The organisations have signed a memorandum of understanding (MoU) to collaborate in Singapore’s attempt to triple its food self-sufficiency by 2030.
Friend of the Sea, a project of the World Sustainability Organisation, certifies sustainable practices in fisheries, aquaculture, fishmeal and fish oil.
IAS president Jimmy Lim said: “Receiving exclusive support from the internationally known Friend of the Sea will strengthen our objectives to expand the sector in more sustainable ways to achieve the food self-sufficiency initiatives of the government of Singapore.”
Paolo Bray, founder and director of FOS, said: “We are very pleased to be working with the IAS, focusing on the promotion of the aquaculture businesses in sustainable ways which align with our mission.
“This MoU is the first step in what we both envision as a long and fruitful partnership.”
FOS has so far certified four Singapore fish farmers: Seacold Seafood Pty Ltd (shrimp); Eastern Harvest Company Limited (shrimp); Singapore Aquaculture Technologies (SAT) Pte Ltd (barramundi, crimson snapper); Tri Marine International (Pte) Ltd (yellowfin tuna).
IAS partners include Temasek Polytechnic, lead institution in the Aquaculture Innovation Centre (AIC), which opened last year and is supported by government investment agency Enterprise Singapore.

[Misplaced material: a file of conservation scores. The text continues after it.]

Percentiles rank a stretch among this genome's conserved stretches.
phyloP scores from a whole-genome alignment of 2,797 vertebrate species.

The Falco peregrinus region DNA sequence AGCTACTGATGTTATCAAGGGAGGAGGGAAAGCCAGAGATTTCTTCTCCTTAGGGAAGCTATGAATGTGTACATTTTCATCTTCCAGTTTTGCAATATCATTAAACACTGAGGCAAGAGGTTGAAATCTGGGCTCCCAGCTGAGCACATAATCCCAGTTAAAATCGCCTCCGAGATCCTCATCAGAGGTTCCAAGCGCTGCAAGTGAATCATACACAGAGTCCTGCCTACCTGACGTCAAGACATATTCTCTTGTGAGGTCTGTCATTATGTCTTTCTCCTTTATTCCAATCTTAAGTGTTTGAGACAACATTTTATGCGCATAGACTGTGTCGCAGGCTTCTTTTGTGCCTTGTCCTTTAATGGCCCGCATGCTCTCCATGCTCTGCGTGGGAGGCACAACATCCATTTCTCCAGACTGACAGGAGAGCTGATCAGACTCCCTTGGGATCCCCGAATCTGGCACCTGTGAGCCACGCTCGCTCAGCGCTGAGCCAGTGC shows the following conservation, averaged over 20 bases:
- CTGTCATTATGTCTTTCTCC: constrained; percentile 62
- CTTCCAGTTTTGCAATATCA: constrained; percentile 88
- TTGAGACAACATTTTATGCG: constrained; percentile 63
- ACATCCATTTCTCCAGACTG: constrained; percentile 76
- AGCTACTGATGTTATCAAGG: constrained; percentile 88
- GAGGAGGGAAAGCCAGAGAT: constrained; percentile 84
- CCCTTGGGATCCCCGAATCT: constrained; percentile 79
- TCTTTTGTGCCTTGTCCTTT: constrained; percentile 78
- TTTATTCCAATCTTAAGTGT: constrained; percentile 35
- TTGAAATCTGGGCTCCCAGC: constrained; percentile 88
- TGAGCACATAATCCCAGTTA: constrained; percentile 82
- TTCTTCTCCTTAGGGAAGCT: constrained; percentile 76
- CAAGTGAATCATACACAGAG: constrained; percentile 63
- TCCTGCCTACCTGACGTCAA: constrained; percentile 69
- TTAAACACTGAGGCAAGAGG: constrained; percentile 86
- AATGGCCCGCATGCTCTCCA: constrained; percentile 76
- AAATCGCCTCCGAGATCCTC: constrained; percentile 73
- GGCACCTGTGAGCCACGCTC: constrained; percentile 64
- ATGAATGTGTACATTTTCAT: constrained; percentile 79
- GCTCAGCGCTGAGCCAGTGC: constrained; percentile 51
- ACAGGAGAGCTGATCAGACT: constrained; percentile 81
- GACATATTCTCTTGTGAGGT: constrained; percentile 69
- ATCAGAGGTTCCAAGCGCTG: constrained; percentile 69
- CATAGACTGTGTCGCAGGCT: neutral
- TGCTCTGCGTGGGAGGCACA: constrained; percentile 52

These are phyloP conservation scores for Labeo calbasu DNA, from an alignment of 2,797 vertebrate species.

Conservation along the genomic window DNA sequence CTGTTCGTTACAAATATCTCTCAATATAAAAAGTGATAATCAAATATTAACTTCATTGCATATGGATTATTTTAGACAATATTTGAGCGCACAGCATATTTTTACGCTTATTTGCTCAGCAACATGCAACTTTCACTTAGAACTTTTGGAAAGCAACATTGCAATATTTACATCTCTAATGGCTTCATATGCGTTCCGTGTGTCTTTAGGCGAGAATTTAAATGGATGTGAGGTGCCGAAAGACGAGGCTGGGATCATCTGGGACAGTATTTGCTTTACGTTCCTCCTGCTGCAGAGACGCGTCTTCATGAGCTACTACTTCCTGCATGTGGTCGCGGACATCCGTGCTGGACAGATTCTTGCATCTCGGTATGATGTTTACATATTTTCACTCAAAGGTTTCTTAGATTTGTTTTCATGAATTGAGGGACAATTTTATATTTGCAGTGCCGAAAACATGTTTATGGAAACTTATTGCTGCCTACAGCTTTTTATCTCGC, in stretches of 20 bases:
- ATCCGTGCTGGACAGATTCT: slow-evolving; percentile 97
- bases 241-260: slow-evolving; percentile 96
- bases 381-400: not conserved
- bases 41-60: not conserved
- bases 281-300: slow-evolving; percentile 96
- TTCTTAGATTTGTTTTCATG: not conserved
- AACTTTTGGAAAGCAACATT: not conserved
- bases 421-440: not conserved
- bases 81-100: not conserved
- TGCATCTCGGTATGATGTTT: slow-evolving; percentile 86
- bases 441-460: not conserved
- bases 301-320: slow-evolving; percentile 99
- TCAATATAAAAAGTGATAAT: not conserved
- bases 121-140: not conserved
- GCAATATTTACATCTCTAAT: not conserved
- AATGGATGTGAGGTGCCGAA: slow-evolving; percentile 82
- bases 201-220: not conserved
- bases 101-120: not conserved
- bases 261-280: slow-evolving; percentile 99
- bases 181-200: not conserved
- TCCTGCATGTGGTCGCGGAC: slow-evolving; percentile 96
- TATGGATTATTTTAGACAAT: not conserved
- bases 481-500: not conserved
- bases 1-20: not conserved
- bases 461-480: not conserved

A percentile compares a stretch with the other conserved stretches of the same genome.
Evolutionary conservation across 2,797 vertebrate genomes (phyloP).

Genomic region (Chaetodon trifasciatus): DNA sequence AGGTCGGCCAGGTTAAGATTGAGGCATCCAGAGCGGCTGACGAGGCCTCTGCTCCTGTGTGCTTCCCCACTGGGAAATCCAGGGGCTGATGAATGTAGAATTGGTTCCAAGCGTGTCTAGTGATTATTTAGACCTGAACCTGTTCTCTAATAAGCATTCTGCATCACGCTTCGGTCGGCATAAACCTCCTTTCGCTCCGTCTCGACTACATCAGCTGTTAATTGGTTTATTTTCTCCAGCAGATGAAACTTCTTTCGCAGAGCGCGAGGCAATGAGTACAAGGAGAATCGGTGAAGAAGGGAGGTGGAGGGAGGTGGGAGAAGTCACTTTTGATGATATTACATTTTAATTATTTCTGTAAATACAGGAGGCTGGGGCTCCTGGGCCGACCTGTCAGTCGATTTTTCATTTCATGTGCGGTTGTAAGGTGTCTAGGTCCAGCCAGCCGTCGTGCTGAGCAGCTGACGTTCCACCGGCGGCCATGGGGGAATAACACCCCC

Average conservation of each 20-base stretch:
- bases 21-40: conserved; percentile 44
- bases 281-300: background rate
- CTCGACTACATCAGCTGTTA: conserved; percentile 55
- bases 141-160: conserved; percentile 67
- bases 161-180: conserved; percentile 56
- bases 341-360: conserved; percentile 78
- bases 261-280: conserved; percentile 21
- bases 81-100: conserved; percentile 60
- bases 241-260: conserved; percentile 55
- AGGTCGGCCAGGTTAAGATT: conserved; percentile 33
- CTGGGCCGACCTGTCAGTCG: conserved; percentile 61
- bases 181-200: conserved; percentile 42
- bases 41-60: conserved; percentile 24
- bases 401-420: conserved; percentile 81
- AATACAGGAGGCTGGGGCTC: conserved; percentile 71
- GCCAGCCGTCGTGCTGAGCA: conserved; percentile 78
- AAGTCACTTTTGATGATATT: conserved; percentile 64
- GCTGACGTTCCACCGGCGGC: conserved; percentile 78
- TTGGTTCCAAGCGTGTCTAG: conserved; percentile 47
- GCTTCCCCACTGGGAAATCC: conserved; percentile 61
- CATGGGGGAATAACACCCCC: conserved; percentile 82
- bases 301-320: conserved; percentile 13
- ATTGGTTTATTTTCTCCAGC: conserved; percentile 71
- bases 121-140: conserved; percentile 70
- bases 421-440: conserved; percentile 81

The centre, which is partnering with several universities and polytechnics and with early-stage aquaculture investor Hatch Blue, aims to drive research and development.
It will also offer training and development opportunities in nutrition, feeds, additives and feeding management, health and disease management, and genetics, breeding and fry production.
FOS global advisory board member Amod Ashok Salgaonkar said: “Singapore is now aspiring to increase its food self-sufficiency from less than 10% today to 30% by 2030, also known as the ‘30-by-30’ target. Fisheries and aquaculture can become one of the main contributors in maintaining food security of the country.”
In 2019, Singapore produced about 4,700 tonnes of food fish from its 122 licensed fish farms, about 10% of its annual total consumption of live and chilled food fish.
There are 110 sea-based farms in coastal and southern waters that contribute around 85% of local food fish production.
Species produced include barramundi (Asian seabass), greasy grouper, red snapper, pompano, four-finger threadfin, milkfish, grey mullet and marine tilapia.